I was asked, on the publication of Shattered Blue, to write about five books that inspired me for BookSparks. Find the first three here, then continue to their amazing blog to check out the last two (which, hint, include poets)!
AMM writes in the way I dream of writing. Her prose is vivid, poetic and muscular—I’ve described it this way before, but really, I can think of no better compliment— because it has the ability to shape, reshape, and transform worlds with a single image or word. Everything you thought you knew about a character or their voice, everything you thought they believed and you believed, she transforms within the simplest, most exquisitely crafted phrases. The first time I finished reading Fall on your Knees, a saga of sisters (like I aspire to create with Shattered Blue), I immediately had to re-read it, to dive deep again through the frothy anemones and slick, dark sea-fronds of her words. I loved it even more the second time, and now I re-read it every year at least once.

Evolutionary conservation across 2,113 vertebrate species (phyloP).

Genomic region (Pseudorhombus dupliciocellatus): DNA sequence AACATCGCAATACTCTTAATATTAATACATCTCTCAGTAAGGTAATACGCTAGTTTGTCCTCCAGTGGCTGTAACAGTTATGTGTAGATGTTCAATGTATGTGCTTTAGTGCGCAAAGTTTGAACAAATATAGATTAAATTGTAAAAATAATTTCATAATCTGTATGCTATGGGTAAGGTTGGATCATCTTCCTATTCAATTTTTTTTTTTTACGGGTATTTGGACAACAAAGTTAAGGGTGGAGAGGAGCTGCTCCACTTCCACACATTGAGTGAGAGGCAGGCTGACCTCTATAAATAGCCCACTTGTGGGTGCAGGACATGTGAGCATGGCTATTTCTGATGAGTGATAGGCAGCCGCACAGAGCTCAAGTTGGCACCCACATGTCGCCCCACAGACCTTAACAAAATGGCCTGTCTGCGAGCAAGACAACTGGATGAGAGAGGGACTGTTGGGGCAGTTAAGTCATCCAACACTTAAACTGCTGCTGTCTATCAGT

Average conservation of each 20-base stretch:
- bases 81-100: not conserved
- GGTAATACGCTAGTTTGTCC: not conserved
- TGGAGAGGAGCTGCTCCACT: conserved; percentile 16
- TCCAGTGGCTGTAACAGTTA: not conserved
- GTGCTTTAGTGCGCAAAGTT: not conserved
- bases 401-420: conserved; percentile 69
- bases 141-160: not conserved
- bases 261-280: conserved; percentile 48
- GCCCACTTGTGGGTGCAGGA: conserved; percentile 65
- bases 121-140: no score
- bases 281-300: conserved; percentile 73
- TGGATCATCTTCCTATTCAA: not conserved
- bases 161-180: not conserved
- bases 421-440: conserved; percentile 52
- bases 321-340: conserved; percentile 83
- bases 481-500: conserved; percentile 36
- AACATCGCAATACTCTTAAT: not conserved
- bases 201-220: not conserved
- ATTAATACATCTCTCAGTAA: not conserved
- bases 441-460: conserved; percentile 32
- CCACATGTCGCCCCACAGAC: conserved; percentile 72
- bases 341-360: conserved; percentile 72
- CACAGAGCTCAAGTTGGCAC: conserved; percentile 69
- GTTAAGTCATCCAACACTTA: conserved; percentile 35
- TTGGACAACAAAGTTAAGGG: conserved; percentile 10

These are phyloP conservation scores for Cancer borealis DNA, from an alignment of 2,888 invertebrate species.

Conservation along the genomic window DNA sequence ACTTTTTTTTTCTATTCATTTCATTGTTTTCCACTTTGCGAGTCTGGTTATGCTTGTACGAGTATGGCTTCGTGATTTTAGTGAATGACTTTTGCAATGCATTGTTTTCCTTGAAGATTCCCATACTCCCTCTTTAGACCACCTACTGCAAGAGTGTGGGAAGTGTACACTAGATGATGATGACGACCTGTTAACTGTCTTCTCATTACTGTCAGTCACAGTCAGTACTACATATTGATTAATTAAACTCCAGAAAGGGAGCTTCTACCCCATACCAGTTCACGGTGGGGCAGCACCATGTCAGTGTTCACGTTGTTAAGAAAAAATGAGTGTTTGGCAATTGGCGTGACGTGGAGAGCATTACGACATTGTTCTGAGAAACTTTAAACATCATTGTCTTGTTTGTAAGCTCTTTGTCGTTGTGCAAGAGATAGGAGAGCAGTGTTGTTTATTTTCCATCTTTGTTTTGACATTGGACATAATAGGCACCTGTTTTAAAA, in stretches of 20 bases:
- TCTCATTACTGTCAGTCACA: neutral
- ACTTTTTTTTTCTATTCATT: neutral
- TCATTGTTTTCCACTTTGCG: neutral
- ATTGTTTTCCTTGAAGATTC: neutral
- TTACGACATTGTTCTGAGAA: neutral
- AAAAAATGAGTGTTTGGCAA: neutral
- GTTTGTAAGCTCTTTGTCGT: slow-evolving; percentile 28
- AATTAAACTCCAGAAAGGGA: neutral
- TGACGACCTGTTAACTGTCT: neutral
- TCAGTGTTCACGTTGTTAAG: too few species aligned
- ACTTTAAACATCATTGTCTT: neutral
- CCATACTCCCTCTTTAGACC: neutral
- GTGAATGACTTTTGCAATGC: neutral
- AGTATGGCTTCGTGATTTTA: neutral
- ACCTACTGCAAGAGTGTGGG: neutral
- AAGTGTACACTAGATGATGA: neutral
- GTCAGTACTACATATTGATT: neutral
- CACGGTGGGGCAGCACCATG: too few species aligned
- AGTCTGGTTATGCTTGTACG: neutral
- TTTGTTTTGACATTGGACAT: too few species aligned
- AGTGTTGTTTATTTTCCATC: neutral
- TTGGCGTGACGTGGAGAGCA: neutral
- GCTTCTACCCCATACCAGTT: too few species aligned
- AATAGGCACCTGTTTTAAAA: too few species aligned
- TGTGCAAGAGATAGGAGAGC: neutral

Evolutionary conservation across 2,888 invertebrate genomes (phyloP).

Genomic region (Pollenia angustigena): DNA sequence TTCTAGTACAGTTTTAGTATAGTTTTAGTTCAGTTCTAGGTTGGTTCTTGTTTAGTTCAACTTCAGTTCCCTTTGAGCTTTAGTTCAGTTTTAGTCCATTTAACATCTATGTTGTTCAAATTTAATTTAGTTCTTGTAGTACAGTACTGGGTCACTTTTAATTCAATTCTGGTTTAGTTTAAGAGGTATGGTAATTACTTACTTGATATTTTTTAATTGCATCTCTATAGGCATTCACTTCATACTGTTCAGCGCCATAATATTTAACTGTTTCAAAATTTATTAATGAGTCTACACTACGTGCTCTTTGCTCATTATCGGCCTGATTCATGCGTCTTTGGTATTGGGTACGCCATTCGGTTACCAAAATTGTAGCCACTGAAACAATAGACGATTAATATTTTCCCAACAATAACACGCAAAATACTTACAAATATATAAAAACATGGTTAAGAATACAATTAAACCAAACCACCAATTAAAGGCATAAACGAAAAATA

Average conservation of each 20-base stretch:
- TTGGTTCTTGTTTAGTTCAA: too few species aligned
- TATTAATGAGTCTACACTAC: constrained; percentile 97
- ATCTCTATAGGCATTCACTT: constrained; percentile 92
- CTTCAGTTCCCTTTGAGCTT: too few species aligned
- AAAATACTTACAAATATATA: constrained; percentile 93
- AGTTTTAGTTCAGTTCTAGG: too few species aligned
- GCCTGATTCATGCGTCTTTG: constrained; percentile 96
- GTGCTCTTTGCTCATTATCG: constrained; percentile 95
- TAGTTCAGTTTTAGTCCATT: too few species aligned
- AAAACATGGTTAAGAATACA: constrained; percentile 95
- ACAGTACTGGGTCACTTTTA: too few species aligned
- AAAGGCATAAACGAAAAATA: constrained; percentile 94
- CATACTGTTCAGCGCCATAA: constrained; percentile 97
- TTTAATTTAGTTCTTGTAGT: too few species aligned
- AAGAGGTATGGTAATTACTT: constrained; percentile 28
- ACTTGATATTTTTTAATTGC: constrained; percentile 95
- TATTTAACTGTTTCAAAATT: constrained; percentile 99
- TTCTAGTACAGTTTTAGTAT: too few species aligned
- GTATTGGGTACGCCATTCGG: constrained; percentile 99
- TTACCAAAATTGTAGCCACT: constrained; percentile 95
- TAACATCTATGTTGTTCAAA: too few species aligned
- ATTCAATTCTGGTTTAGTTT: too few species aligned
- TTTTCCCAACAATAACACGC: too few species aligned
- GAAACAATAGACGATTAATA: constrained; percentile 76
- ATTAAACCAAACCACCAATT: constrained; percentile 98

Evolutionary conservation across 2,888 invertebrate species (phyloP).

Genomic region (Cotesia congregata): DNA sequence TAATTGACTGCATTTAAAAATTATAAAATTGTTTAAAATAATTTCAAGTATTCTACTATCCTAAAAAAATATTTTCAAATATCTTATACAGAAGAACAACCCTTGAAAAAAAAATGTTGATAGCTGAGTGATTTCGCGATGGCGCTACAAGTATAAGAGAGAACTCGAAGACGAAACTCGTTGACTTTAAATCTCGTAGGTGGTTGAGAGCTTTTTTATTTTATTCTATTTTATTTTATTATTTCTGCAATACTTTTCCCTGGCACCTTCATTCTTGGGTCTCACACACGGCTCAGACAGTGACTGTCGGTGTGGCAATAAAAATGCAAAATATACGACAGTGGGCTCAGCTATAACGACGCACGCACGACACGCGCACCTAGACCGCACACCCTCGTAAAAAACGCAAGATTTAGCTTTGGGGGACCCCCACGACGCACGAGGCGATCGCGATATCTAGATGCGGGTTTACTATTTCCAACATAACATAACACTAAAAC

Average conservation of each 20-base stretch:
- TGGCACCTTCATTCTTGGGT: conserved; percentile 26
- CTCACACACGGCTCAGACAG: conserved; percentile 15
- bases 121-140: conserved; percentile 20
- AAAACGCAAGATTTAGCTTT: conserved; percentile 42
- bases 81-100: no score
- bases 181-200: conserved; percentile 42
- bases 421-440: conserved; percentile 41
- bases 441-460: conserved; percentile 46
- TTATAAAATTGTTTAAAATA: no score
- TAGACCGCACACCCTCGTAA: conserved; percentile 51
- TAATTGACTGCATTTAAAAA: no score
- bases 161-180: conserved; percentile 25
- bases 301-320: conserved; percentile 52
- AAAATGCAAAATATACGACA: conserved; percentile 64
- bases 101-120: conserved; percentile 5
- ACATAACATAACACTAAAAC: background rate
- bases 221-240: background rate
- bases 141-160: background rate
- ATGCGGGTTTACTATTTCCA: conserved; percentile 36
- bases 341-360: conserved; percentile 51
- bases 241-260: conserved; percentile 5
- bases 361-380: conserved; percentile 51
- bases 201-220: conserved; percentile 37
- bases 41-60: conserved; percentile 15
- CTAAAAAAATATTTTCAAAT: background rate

Ursula Hegi is another gorgeously talented writer, and Stones from the River, about a heroine named Trudi in Germany during World War II, is both captivating and thought-provoking. Hegi approaches the daunting miasma of Nazi Germany by coming from an unexpected perspective, seeing it through the journey of Trudi, a German Gentile who is a dwarf. The title of the novel comes from one of the most powerful scenes and metaphors in the novel—the idea of trying to cast pain, like stones, into life’s ever-moving current, to be carried away… but these stones are not in the river, they come from it. Stones don’t float away, she reminds us, they sink and become part of our banks. We must lift them up, weigh them, see that they’re there.
This is another novel I read every year without fail. Not only do I adore Steinbeck’s haunting portrayal of Salinas (where I also set my novel Shattered Blue), but I am enthralled, over and over again, by the central story of brothers (again, influence on Shattered Blue!). Steinbeck’s generational tale gives the seminal Cain and Abel storyline new nuance with each set of brothers, and has there ever been a more deliciously mesmerizing woman than Cathy? And of course, the shining triumph of the novel, encapsulated in the single word timshel: Thou Mayest. We have the power to break the patterns of our past, to strike our own paths into the future: it is not our destiny, not our fate, but our choice. Empowering.